WARREN, Mich—General Motors' Global Battery Systems Lab is an outwardly nondescript precinct within the company's square-mile technical center in Warren, tucked into the Estes Engineering Center. But the lab is squarely on the front lines of GM's electric-car revolution.
Even after entering the Walmart-size facility, which has been expanded several times to 100,000 square feet over a decade of existence, its purpose isn't immediately apparent. A casual observer might think the rows of huge metal boxes could be baking Twinkies or mixing pharmaceuticals.
Instead, inside these stout cabinets, extreme energies are clashing, and atomic-level violence is escalating as GM tests the capabilities and safety of battery cells and packs for its all-electric vehicles and hybrids, and those of its competitors.
The lab has three new 600 kilowatt battery cyclers, for instance, and soon will have 16 more—at a cost of more than a half-million dollars each, including infrastructure—to conduct tests on batteries. With the rest of the lab battery cyclers, they will use more juice at times than it takes to power all the households in Warren, a Detroit suburb of more than 135,000 people.
"We're trying to wear out the batteries, which are going to have to take hammering on the accelerator, or maybe hauling a load up Pikes Peak," said Douglas Drauch, the lab's lead engineer.
Other cabinets are environmental chambers that mimic climate and weather extremes. "We can set things up for deserts, rain forests or Nome, Alaska," Drauch said. "We can set temperatures for as low as minus 90 degrees Fahrenheit, which you actually find only in some town in Siberia."
And in one room, a giant, $2 million "shaker" simulates how rough-and-tumble journeys on various surfaces will affect battery systems over time. An $8.5-million shaker soon will be installed, meant to handle the larger battery packs in future EVs.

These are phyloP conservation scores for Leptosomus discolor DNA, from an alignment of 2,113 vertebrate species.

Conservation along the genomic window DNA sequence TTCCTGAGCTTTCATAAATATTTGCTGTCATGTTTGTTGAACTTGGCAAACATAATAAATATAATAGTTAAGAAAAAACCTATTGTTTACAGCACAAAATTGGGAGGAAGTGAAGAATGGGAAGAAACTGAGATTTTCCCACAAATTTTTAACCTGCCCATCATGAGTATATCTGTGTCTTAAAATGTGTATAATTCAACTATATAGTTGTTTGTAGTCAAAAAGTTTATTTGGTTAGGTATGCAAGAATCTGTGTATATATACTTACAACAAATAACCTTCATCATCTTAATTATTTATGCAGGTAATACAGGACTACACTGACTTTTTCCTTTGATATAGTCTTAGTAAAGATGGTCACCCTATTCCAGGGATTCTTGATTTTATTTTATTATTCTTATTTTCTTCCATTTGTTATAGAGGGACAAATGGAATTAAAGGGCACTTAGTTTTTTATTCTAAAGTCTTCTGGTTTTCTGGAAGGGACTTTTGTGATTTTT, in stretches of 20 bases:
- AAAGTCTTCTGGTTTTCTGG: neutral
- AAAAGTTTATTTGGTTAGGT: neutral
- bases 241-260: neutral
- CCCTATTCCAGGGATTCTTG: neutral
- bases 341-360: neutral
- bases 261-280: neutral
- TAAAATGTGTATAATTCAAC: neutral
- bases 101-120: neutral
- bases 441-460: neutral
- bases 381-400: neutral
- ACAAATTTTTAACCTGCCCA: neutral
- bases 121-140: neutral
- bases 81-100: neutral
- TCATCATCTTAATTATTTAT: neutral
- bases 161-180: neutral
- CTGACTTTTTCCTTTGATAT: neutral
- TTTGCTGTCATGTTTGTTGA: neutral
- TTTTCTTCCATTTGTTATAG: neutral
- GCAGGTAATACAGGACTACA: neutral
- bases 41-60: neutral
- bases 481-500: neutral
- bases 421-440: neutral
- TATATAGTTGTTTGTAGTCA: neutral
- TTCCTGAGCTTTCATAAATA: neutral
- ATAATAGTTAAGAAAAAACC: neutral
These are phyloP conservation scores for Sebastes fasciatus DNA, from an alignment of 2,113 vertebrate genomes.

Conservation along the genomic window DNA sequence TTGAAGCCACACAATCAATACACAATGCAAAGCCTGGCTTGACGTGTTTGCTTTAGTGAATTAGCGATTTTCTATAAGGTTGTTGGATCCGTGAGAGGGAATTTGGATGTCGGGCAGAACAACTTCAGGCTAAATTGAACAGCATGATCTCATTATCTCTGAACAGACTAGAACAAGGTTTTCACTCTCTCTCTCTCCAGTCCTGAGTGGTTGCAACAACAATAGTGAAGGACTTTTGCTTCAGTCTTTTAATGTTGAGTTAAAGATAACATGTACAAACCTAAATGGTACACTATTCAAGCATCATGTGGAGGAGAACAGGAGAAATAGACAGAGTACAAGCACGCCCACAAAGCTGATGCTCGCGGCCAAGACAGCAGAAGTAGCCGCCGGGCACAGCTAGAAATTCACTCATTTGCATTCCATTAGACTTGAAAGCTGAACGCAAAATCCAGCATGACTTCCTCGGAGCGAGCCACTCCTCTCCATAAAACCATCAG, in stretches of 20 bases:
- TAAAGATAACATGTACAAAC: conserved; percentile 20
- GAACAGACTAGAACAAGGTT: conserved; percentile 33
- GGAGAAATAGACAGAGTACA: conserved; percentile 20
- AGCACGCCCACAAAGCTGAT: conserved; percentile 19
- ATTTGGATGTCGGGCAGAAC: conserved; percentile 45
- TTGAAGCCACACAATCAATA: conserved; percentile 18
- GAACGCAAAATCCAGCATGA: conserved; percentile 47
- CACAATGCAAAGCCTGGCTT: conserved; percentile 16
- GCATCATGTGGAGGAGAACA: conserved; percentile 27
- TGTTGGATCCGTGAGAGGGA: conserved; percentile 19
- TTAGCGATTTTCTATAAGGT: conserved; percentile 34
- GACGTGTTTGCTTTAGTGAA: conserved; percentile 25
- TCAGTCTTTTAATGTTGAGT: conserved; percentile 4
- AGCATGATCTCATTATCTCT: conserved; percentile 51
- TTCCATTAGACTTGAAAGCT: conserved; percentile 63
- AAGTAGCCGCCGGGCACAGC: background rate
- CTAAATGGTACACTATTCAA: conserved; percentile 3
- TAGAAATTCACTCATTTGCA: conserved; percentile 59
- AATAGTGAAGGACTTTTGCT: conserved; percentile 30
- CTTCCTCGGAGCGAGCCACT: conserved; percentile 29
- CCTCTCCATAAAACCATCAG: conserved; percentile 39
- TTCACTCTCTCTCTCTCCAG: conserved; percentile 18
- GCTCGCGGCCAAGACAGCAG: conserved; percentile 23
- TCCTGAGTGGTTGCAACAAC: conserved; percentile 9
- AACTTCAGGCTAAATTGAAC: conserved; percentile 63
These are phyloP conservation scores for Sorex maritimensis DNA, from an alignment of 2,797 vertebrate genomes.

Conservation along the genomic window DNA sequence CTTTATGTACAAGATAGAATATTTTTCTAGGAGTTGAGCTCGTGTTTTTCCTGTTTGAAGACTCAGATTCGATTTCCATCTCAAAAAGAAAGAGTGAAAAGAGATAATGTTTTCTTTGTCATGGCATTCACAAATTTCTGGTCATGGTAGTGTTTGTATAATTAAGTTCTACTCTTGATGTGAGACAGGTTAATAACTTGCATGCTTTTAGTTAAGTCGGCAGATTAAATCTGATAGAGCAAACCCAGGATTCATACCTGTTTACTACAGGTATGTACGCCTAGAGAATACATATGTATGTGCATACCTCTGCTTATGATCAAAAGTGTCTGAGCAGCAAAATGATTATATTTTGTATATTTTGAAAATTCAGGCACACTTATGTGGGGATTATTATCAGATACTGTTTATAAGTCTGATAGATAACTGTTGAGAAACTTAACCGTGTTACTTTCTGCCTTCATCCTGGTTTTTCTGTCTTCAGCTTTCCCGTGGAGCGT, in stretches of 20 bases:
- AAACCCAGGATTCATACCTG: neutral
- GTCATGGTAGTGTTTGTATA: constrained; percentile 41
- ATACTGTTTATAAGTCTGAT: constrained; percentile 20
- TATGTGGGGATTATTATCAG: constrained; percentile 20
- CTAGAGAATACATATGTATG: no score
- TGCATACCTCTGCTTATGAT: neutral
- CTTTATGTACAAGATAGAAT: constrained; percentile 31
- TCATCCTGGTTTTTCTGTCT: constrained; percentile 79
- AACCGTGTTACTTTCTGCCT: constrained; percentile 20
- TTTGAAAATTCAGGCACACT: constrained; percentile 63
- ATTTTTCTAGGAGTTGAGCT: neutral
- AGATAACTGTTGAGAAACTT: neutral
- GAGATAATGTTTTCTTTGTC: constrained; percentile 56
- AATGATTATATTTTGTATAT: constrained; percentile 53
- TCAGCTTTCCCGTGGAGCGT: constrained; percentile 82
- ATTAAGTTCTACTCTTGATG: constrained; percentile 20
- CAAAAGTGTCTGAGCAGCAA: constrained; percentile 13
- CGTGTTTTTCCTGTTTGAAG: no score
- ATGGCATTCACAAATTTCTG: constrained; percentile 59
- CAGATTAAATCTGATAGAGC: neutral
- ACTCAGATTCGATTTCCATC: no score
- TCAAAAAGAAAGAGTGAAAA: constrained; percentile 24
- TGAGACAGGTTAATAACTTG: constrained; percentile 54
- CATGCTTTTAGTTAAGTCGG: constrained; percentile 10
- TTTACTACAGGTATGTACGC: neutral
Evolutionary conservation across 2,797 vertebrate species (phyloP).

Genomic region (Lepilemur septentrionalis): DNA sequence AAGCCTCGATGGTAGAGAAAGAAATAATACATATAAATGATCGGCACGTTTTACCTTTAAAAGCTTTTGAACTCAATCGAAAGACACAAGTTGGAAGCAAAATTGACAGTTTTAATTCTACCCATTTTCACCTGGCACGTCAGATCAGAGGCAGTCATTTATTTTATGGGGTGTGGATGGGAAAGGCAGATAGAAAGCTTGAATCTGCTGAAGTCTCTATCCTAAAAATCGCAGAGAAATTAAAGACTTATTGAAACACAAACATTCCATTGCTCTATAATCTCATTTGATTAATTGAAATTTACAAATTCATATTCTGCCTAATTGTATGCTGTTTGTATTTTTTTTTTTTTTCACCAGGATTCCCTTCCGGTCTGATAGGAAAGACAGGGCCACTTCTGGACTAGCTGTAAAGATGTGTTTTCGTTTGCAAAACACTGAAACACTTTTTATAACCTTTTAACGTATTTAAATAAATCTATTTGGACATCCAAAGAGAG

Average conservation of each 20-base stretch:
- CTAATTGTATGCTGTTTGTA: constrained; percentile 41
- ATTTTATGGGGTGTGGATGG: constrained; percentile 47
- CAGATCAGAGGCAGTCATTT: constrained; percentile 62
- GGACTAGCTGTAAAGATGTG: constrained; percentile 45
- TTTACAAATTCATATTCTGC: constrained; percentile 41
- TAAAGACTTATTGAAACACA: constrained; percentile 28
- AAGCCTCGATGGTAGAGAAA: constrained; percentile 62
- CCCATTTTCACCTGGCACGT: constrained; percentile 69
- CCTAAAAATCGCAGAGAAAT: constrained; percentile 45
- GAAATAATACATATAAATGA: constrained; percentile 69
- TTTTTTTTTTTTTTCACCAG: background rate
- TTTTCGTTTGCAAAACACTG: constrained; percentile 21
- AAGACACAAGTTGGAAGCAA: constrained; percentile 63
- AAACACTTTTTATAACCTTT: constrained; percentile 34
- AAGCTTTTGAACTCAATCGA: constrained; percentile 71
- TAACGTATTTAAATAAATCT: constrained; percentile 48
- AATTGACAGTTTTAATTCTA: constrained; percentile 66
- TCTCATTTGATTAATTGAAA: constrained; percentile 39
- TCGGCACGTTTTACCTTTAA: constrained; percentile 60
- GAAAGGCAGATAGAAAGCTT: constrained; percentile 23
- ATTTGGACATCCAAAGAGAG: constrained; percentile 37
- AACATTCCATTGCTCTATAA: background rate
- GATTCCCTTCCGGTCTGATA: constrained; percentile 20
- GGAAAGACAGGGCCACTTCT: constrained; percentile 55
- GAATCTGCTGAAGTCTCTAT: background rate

GM said it has the largest battery-testing lab of any automaker globally. Nearly all such testing now can be done under this single roof, reducing cost and development time.
Durability and safety
The lab's crucial overall goal is to ensure not only performance but also durability and safety of GM's battery systems, because the company is promising that its battery systems will last for the life of its new EVs and hybrids.
The auto maker said it invested $28 million in the lab last year for new test chambers and advanced equipment to "help us accelerate our next-generation battery architecture."
The lab takes the results of mathematical simulations and compares them with physical testing of battery cells, packs and systems for performance in conditions such as extreme vibration, wild temperature ranges, human abuse, weird driving situations—and accidents.
"Basically, the lab is there to confirm the models produced by simulation," said Tim Grewe, GM's head of global electrification and battery systems. "It's impossible to test every situation under every scenario the way that people will use these cars."